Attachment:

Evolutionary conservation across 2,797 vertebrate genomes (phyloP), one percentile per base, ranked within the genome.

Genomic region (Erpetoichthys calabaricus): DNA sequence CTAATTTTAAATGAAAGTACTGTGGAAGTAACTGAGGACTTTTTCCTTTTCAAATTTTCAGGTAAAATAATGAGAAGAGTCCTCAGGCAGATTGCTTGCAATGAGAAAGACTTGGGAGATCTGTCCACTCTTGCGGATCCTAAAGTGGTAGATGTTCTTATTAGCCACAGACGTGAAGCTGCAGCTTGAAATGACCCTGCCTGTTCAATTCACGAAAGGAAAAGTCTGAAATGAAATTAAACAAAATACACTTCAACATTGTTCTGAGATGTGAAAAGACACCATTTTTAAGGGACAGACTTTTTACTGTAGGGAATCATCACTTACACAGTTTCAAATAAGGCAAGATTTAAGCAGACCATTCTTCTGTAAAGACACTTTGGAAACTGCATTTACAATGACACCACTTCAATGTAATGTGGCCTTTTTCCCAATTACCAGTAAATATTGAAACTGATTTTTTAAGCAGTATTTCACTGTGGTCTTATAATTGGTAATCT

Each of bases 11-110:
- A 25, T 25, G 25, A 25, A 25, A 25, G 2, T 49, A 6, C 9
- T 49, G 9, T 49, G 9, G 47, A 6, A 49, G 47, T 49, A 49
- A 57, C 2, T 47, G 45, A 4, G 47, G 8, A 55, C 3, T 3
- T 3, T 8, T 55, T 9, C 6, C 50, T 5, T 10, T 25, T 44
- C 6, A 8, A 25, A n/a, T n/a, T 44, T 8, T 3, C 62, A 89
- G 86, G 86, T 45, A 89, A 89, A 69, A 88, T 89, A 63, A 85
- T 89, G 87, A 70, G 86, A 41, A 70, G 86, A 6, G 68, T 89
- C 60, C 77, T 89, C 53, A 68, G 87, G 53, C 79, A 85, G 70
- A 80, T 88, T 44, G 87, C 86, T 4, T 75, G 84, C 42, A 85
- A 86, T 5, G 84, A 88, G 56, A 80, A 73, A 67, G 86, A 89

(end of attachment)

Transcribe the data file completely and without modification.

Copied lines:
Evolutionary conservation across 2,797 vertebrate genomes (phyloP), one percentile per base, ranked within the genome.

Genomic region (Erpetoichthys calabaricus): DNA sequence CTAATTTTAAATGAAAGTACTGTGGAAGTAACTGAGGACTTTTTCCTTTTCAAATTTTCAGGTAAAATAATGAGAAGAGTCCTCAGGCAGATTGCTTGCAATGAGAAAGACTTGGGAGATCTGTCCACTCTTGCGGATCCTAAAGTGGTAGATGTTCTTATTAGCCACAGACGTGAAGCTGCAGCTTGAAATGACCCTGCCTGTTCAATTCACGAAAGGAAAAGTCTGAAATGAAATTAAACAAAATACACTTCAACATTGTTCTGAGATGTGAAAAGACACCATTTTTAAGGGACAGACTTTTTACTGTAGGGAATCATCACTTACACAGTTTCAAATAAGGCAAGATTTAAGCAGACCATTCTTCTGTAAAGACACTTTGGAAACTGCATTTACAATGACACCACTTCAATGTAATGTGGCCTTTTTCCCAATTACCAGTAAATATTGAAACTGATTTTTTAAGCAGTATTTCACTGTGGTCTTATAATTGGTAATCT

Each of bases 11-110:
- A 25, T 25, G 25, A 25, A 25, A 25, G 2, T 49, A 6, C 9
- T 49, G 9, T 49, G 9, G 47, A 6, A 49, G 47, T 49, A 49
- A 57, C 2, T 47, G 45, A 4, G 47, G 8, A 55, C 3, T 3
- T 3, T 8, T 55, T 9, C 6, C 50, T 5, T 10, T 25, T 44
- C 6, A 8, A 25, A n/a, T n/a, T 44, T 8, T 3, C 62, A 89
- G 86, G 86, T 45, A 89, A 89, A 69, A 88, T 89, A 63, A 85
- T 89, G 87, A 70, G 86, A 41, A 70, G 86, A 6, G 68, T 89
- C 60, C 77, T 89, C 53, A 68, G 87, G 53, C 79, A 85, G 70
- A 80, T 88, T 44, G 87, C 86, T 4, T 75, G 84, C 42, A 85
- A 86, T 5, G 84, A 88, G 56, A 80, A 73, A 67, G 86, A 89